Pregnancy Health Archives - BabyQ

Sleep Issues During Pregnancy

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As we continue to look at sleep issues during pregnancy we realize young moms-to-be are not sleeping well enough. The most common reasons women do not sleep well during pregnancy are: Snoring as their nasal passages become swollen from fluid retention Restless legs associated with iron deficiency General discomfort In the latest poll on “Sleep in America” the National Sleep Foundation reported: Exercisers report better sleep than self-described non-exercisers even though they say they sleep the same amount each night (6 hours and 51 minutes, average on weeknights). Vigorous, moderate and light exercisers are significantly more likely to say “I had a good night’s sleep” every night or almost every night on work nights than non-exercisers (67%-56% vs. 39%). Also, more than three-fourths of exercisers (76%-83%) say their sleep quality was very good or fairly good in the past two weeks, compared to slightly more than one-half of non-exercisers (56%)….

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Do Babies Breathe in the Womb?

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Do Babies Breathe in the Womb? In the sense of inhaling and exhaling, no your baby does not breathe. In fact, his lungs are filled with fluid while in your tummy, so even if he wanted to breathe, he couldn’t. This is also why you should not be alarmed if your baby’s cord is wrapped around his neck at any point during your pregnancy. He does not get his air this way, and the cord will usually unwrap itself shortly. However, that doesn’t mean your baby doesn’t practice breathing. Later on in your pregnancy, you will feel your baby get hiccups, which is just him studiously working on his breathing for preparation of his impending arrival. Your baby’s first real breath is usually heard in the form of a cry at the time of delivery. How does my baby get the oxygen he needs to thrive? Even though your baby…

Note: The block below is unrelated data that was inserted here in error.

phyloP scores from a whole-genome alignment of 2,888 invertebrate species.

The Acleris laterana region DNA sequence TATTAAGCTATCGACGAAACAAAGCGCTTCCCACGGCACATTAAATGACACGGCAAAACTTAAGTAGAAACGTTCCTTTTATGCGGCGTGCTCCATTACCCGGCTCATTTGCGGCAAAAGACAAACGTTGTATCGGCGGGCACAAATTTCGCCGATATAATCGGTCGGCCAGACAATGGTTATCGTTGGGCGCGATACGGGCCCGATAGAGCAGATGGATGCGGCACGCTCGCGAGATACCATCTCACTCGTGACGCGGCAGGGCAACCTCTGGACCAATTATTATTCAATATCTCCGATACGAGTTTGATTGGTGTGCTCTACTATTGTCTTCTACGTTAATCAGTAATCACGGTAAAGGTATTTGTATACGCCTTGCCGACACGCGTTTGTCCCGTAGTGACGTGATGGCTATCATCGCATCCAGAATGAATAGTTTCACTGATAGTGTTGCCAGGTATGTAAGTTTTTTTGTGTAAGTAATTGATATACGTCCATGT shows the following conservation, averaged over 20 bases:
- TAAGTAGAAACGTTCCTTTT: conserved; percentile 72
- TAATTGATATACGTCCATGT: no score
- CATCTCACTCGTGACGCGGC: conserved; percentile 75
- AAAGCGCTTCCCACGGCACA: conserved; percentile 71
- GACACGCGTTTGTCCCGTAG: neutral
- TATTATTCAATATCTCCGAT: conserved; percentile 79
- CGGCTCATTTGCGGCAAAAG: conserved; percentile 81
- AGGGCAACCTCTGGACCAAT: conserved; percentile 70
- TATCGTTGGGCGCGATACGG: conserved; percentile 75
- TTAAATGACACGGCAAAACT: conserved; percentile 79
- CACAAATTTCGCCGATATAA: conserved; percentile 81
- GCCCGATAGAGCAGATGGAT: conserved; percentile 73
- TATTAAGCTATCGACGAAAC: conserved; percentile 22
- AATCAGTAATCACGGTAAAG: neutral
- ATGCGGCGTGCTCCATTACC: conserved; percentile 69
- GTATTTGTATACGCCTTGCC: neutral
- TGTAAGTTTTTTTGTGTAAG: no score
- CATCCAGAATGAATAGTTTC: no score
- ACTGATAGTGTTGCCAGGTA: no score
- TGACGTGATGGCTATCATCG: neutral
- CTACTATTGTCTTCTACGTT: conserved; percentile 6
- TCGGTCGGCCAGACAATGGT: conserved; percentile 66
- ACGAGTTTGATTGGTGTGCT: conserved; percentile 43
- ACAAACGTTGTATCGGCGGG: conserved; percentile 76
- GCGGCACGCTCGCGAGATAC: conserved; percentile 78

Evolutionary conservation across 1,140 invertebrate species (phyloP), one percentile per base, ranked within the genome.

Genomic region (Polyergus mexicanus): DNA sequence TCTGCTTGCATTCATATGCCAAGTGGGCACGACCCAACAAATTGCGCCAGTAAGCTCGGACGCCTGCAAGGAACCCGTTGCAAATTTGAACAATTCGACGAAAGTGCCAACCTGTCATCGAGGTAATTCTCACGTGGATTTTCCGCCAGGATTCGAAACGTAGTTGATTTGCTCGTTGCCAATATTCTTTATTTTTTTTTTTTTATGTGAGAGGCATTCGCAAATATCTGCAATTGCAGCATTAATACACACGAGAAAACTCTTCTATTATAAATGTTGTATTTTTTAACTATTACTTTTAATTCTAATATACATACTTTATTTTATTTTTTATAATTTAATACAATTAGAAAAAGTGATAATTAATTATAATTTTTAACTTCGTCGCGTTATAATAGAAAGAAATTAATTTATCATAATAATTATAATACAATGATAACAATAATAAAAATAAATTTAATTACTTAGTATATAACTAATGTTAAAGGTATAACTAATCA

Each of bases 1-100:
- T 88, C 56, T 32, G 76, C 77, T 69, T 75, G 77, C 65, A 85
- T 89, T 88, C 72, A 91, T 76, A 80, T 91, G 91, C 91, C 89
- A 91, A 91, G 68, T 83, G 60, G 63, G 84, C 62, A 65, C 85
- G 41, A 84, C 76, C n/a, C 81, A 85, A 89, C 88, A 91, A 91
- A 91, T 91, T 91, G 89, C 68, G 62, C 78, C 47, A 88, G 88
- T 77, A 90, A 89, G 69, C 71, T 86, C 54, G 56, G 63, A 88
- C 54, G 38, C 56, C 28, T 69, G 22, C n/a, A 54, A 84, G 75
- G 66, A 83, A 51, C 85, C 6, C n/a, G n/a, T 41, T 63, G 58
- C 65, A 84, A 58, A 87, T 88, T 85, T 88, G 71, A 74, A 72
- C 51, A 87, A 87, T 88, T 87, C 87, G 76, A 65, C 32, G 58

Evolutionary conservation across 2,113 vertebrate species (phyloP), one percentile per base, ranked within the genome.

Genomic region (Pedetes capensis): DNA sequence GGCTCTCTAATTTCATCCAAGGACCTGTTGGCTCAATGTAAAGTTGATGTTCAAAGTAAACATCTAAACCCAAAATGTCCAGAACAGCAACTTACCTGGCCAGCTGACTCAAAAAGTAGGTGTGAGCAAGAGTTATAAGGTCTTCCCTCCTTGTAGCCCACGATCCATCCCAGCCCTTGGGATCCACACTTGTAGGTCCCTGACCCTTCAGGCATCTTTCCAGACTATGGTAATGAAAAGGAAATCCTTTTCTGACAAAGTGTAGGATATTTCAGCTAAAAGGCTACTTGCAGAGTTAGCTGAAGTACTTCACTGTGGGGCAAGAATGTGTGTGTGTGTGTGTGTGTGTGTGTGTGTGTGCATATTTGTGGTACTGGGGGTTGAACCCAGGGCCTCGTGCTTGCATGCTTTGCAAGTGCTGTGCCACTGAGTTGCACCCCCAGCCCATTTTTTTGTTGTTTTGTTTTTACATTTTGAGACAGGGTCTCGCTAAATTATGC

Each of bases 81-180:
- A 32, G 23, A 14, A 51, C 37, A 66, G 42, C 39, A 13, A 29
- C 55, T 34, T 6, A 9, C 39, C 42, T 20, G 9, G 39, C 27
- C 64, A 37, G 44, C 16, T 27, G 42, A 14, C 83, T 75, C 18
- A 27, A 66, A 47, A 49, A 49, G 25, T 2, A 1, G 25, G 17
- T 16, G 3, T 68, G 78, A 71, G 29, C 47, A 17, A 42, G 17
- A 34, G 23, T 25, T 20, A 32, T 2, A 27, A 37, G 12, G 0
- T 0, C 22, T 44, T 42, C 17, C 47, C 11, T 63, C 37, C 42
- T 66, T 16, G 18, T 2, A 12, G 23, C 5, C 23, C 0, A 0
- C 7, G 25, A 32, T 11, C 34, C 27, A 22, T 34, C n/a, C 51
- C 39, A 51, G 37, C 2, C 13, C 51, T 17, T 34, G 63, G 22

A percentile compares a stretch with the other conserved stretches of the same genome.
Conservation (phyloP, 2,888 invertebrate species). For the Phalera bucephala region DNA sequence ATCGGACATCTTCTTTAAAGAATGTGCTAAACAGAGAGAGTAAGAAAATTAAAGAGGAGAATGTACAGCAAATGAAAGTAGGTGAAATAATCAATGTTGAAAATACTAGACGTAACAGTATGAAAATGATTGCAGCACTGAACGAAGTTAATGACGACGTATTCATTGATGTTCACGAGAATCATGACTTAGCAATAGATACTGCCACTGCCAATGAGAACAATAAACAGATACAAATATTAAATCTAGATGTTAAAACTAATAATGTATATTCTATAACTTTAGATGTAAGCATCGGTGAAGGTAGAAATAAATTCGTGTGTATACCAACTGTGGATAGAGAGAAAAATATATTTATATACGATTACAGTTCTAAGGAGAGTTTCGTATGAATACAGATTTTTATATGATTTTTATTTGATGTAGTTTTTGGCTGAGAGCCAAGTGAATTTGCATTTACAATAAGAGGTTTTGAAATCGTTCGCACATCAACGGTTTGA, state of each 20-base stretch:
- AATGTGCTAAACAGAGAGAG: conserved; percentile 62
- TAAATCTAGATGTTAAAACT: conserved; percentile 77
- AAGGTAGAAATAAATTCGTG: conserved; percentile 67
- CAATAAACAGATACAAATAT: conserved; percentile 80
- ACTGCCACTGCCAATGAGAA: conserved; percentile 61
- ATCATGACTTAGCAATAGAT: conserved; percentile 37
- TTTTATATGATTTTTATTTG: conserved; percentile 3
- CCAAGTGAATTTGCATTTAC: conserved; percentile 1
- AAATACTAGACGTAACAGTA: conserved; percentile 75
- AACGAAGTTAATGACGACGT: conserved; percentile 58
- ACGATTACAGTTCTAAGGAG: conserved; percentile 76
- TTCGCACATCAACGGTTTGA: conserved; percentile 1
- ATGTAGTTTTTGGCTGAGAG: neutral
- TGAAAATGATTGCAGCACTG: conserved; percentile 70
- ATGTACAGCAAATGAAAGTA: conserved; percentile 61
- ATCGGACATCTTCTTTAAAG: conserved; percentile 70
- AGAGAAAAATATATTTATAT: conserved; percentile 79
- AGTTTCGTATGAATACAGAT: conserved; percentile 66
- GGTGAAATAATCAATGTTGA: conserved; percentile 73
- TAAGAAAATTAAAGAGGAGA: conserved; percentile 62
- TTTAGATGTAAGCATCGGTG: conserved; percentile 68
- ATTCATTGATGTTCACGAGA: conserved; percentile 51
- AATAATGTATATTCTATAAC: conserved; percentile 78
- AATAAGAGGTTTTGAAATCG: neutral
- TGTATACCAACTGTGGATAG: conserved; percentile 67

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Breastfeeding

How To Tell If Your Baby Is Getting Enough Breast Milk?

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Why is breastfeeding so important for your baby? The American Academy of Pediatrics strongly recommends that infants be given breast milk exclusively for the first six months of their lives and then solid foods and/or formula should be combined with breast milk at least until the child reaches 12 months old. The reason for the emphasis on breastfeeding is because of the benefits it provides to the baby. Breast milk contains all of the vitamins, protein, and fat your infant needs for healthy growth in a form that baby can easily digest. It also provides some important health advantages: • Infants who are given only breast milk for the first four months of their lives have a 74 percent lower risk of being hospitalized for lower respiratory tract infections. • Giving an infant only breast milk for more than three months of their lives lowers their risk for middle ear…

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Should I Be Worried That I Was Diagnosed with Subchorionic Hemorrhage?

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What is Subchorionic Hemorrhage? This condition is also referred to as subchorionic hematoma. There is excessive bleeding and a collection of blood or hematoma that forms between the chorionic membrane surrounding the embryo, and the wall of the uterus. Subchorionic hemorrhage is caused because the membrane surrounding the embryo separates from the inner lining of the uterus. It is the most common cause of bleeding in the first trimester. How Does a Subchorionic Hemorrhage Affect My Baby? There are a number of factors that determine how this condition affects the baby including how large the hematoma is, the mother’s age and how far along the fetus is in its development. Older pregnant women with large amounts of bleeding have higher rates for miscarriage. Women who experience subchorionic hemorrhage in late first trimester or in second trimester also have an increased chance for miscarriage. Subchorionic hemorrhage also increase the risk for…

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Don’t lose sleep over that.